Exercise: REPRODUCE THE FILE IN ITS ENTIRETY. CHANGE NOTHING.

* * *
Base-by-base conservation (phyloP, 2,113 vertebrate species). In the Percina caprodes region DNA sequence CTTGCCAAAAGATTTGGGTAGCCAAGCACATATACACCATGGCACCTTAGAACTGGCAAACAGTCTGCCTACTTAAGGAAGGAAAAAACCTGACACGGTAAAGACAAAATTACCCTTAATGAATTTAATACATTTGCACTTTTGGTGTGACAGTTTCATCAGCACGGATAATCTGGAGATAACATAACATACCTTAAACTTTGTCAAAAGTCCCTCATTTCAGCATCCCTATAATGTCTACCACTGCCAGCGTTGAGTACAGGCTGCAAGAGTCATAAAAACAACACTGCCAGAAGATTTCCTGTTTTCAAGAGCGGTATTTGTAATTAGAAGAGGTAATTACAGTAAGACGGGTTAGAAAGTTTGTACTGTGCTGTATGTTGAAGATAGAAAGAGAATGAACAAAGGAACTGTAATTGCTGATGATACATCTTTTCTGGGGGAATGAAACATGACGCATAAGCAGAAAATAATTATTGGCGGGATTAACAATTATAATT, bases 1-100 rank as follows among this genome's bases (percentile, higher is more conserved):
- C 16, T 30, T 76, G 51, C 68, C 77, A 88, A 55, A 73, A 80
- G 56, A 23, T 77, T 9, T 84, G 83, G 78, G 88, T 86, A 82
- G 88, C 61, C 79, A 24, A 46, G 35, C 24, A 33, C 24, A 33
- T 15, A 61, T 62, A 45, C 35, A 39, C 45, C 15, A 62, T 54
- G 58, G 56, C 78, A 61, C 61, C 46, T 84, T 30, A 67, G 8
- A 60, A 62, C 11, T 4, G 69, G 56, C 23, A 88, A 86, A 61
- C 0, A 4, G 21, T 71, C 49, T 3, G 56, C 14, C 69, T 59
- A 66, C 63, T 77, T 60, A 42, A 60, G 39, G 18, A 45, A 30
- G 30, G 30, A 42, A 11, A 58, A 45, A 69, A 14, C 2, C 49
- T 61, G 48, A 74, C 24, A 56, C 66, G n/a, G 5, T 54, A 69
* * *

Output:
Base-by-base conservation (phyloP, 2,113 vertebrate species). In the Percina caprodes region DNA sequence CTTGCCAAAAGATTTGGGTAGCCAAGCACATATACACCATGGCACCTTAGAACTGGCAAACAGTCTGCCTACTTAAGGAAGGAAAAAACCTGACACGGTAAAGACAAAATTACCCTTAATGAATTTAATACATTTGCACTTTTGGTGTGACAGTTTCATCAGCACGGATAATCTGGAGATAACATAACATACCTTAAACTTTGTCAAAAGTCCCTCATTTCAGCATCCCTATAATGTCTACCACTGCCAGCGTTGAGTACAGGCTGCAAGAGTCATAAAAACAACACTGCCAGAAGATTTCCTGTTTTCAAGAGCGGTATTTGTAATTAGAAGAGGTAATTACAGTAAGACGGGTTAGAAAGTTTGTACTGTGCTGTATGTTGAAGATAGAAAGAGAATGAACAAAGGAACTGTAATTGCTGATGATACATCTTTTCTGGGGGAATGAAACATGACGCATAAGCAGAAAATAATTATTGGCGGGATTAACAATTATAATT, bases 1-100 rank as follows among this genome's bases (percentile, higher is more conserved):
- C 16, T 30, T 76, G 51, C 68, C 77, A 88, A 55, A 73, A 80
- G 56, A 23, T 77, T 9, T 84, G 83, G 78, G 88, T 86, A 82
- G 88, C 61, C 79, A 24, A 46, G 35, C 24, A 33, C 24, A 33
- T 15, A 61, T 62, A 45, C 35, A 39, C 45, C 15, A 62, T 54
- G 58, G 56, C 78, A 61, C 61, C 46, T 84, T 30, A 67, G 8
- A 60, A 62, C 11, T 4, G 69, G 56, C 23, A 88, A 86, A 61
- C 0, A 4, G 21, T 71, C 49, T 3, G 56, C 14, C 69, T 59
- A 66, C 63, T 77, T 60, A 42, A 60, G 39, G 18, A 45, A 30
- G 30, G 30, A 42, A 11, A 58, A 45, A 69, A 14, C 2, C 49
- T 61, G 48, A 74, C 24, A 56, C 66, G n/a, G 5, T 54, A 69